Growing up in Greece, a country with a conservative monolingual policy, meant that most of my experiences with other languages came at secondary school or private language institutes. A lot has changed since then: people travel more (or sometimes they are forced to leave their countries), it has become much easier to read and listen to content in other languages, and it is no longer self-evident that your family all share the same linguistic background. What all of this means is that, unlike people in my generation, children today are growing up in a very complex linguistic context. It also means that much of what we know about linguistic development is not as helpful as it used to be, because it tends to reflect simpler societal norms.
This is a research gap that my research colleague, Prof. Eleni Motsiou, and I have tried to address in an article entitled “Family language policy in mixed-language families: An exploratory study of online parental discourses“, which was just accepted for publication by the International Journal of Bilingual Education and Bilingualism. In the article, we take a focused look into the topics that parents in mixed-language families discuss, with a view to mapping out their beliefs, the problems they face, and the strategies they use as they raise their children to be plurilingual.
You can find a link to a free copy of the article by scrolling to the end of this post. In this post, you can also read about:
- What prompted this study;
- Some background information on language policy and family language policy;
- How we used digital ethnography to study mixed-language families;
- What the data suggests about mixed-language families and their language policy;
- Some practical implications for mixed-language family parents.
Some background on mixed-language families
What prompted us to do this study was the realisation that mixed-language families are not just more common now than they used to be, but they are also qualitatively different.
New types of mixed-language families
In the past, mixed-language families tended to fall in one of two categories. One family type involved couples where one spouse was an expat living in a more-or-less homogeneous linguistic community other than the one in which they grew up. For example, a Brit might decide to live in Greece, where he or she might marry and start a family. Typically, in such a scenario, parents would follow the so-called One-Parent-One-Language pattern of interaction: each parent would speak to their children in their own native language.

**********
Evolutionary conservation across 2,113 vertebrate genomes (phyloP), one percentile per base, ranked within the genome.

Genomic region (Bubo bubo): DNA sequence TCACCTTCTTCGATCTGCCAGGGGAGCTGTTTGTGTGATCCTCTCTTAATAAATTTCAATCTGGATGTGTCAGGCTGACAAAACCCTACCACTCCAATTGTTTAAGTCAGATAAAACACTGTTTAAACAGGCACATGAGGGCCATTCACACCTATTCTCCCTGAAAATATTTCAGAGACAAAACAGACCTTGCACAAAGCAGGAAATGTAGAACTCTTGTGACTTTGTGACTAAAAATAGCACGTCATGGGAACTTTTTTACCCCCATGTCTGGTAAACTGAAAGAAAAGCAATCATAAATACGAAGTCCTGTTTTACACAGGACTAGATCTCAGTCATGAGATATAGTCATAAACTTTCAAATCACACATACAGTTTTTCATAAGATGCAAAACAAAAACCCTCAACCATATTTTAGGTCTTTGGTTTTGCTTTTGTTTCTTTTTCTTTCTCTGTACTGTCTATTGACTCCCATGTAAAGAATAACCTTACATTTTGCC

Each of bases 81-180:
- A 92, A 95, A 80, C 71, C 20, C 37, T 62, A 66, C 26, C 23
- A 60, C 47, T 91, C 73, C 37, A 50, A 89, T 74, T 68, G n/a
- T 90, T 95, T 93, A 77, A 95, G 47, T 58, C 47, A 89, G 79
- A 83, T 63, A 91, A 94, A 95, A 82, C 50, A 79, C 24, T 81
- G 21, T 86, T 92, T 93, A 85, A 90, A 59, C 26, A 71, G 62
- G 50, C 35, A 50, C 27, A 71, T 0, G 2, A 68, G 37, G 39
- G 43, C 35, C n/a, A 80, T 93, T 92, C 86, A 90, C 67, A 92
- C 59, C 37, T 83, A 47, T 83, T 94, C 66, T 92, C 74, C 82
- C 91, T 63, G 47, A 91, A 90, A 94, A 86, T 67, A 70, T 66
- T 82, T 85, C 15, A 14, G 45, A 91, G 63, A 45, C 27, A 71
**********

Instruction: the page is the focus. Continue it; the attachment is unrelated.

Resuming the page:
The other type of mixed-language family that used to be dominant in the past usually involved migrant couples moving to a different country with their family, or starting a family there. In the Greek context, a typical example might involve a couple moving to Western Europe with their children. Another example would be if members of a cultural/linguistic group (e.g., Greek-Americans) married within their cultural community and decided to pass on Greek as a heritage language to their children. In this scenario, parents would likely use their heritage language at home and the community language in social situations.
The challenge we are facing is that, as people become more and more transnationally mobile, such clear-cut distinctions are becoming increasingly harder to apply. It is not uncommon nowadays to see families where parents come from different backgrounds (e.g., Greek and Italian), live in a third country (e.g., Germany) and use English as an intra-family lingua franca. We found these situations intriguing because it is not always clear how these families make decisions about how to use the languages at their disposal. Some questions we were keen to find out more about included: which languages do parents want to prioritise (and why?), which languages do children prefer, and what methods do parents use to help their children develop?
Family language policy
Such questions are part of a research area called ‘family language policy’. Family language policy is a part of language policy studies, a branch of linguistics that examines the beliefs and practices associated with language learning and use.
Spolsky’s model of language policy
In an influential model that was put forward by Bernard Spolsky (2004), language policy is described as having three components:
- language ideology, i.e. a set of beliefs, including those unconsciously held, about language (e.g., the assumption that one language is ‘better’ or ‘more useful’ than others).
- language management, i.e. laws, rules and regulations, included unstated ones, about which language or dialect is appropriate to what context (e.g., defining which language teachers and students should use at school). Language management might reflect ideology, but doesn’t always do so.
- language practices, i.e. the actual linguistic choices that people make when communicating. Language practices may conform to management, but don’t always do so; similarly, they may reflect ideology or they may be at a dissonance with it.
Our model of family language policy
Our own thinking about family language policy was influenced by Spolsky’s model, which we tried to apply to the level of family units. Scaling down the model involved one important modification. Because our focus was on parents of young children, parent-child interaction was both a language practice and an attempt to influence the children’s linguistic development. As a result, it proved hard for us to sustain a rigid management-practice distinction, and we therefore merged the two categories into one.